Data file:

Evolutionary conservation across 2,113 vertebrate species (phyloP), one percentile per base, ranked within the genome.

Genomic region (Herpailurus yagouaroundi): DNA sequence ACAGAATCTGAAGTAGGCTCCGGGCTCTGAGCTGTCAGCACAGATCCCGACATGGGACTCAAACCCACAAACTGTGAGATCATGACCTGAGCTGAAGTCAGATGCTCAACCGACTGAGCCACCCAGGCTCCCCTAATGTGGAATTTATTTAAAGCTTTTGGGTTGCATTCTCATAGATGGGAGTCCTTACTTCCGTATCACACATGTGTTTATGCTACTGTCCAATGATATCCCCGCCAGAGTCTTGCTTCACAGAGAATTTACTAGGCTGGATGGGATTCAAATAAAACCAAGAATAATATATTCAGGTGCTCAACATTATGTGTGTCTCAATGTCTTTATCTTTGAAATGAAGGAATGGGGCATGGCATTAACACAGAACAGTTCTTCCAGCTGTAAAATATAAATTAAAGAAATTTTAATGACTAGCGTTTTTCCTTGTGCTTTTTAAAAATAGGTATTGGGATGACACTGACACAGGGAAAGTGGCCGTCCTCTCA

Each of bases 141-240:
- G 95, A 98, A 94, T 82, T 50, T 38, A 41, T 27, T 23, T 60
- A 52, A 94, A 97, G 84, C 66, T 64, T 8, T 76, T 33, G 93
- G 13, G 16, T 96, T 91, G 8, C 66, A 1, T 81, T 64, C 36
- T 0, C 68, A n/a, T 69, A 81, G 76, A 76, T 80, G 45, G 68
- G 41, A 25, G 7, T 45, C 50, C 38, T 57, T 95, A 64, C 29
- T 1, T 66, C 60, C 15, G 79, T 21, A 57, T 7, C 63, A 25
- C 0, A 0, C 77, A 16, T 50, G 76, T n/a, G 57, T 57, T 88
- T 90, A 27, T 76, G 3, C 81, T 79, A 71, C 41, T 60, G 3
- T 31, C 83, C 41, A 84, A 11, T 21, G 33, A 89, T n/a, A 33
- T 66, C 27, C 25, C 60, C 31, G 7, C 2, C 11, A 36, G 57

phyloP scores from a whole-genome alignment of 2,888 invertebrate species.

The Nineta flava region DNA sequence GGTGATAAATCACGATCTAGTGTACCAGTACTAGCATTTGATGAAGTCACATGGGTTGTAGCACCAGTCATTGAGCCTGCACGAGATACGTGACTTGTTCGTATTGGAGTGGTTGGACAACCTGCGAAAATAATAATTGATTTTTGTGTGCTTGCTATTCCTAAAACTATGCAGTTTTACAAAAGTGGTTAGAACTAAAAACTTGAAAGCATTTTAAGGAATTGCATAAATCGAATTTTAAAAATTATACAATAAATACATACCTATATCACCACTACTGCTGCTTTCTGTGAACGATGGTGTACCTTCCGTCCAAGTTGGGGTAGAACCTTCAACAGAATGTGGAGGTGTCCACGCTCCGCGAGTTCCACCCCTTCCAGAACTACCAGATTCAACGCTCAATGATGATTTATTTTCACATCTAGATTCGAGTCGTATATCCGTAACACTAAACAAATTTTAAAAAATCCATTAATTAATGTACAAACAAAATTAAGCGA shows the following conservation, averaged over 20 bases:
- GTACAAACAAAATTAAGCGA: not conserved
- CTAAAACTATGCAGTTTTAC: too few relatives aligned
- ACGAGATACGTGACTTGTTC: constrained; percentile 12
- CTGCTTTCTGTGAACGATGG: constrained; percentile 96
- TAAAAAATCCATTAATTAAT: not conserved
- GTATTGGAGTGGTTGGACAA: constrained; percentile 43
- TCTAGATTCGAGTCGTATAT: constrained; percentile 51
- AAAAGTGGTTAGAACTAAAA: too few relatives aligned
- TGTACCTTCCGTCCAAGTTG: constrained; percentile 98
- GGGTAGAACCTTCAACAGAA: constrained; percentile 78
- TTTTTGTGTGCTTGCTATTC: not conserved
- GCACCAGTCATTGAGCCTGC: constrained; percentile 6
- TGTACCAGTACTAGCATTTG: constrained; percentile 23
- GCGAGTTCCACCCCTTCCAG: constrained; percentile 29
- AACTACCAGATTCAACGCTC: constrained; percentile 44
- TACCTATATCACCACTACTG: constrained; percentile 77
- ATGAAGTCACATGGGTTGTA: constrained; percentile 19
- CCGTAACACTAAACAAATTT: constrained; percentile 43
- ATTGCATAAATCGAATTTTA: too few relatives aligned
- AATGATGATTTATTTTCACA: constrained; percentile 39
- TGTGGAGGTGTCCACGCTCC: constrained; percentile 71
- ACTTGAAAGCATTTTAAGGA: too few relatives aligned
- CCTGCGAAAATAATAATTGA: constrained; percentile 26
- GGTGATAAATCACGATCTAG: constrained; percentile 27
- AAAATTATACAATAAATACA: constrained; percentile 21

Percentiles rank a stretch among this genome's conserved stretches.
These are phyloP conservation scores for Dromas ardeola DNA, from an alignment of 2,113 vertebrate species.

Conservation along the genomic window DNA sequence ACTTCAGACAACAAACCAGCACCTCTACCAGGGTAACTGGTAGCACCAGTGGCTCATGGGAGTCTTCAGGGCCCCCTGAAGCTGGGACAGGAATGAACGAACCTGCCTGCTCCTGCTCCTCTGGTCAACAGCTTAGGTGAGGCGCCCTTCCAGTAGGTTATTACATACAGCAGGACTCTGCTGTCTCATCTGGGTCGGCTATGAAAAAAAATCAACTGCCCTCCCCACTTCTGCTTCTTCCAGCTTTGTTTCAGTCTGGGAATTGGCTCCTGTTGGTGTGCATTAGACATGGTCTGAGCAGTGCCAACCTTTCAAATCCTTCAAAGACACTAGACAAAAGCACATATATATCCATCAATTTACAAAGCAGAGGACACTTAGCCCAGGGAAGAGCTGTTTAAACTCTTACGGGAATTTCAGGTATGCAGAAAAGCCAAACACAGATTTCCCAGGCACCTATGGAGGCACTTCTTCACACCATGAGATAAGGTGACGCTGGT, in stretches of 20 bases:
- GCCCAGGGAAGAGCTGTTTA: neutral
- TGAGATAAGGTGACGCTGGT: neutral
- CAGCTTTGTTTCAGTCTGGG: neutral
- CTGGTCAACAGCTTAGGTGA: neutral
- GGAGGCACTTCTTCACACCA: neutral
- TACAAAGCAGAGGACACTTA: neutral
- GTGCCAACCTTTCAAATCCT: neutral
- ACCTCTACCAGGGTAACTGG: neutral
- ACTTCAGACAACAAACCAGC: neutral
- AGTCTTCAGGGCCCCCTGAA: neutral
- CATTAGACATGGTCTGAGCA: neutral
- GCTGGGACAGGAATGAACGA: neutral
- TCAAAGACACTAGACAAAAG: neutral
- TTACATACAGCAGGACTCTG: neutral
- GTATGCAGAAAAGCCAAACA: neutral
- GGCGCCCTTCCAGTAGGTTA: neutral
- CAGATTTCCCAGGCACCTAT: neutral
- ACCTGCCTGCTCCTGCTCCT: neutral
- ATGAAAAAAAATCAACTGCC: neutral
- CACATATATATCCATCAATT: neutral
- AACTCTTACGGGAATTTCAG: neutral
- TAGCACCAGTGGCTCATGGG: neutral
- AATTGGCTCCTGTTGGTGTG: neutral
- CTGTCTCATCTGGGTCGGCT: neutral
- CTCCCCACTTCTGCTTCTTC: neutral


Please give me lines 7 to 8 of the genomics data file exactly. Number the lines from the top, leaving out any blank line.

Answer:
- T 0, C 68, A n/a, T 69, A 81, G 76, A 76, T 80, G 45, G 68
- G 41, A 25, G 7, T 45, C 50, C 38, T 57, T 95, A 64, C 29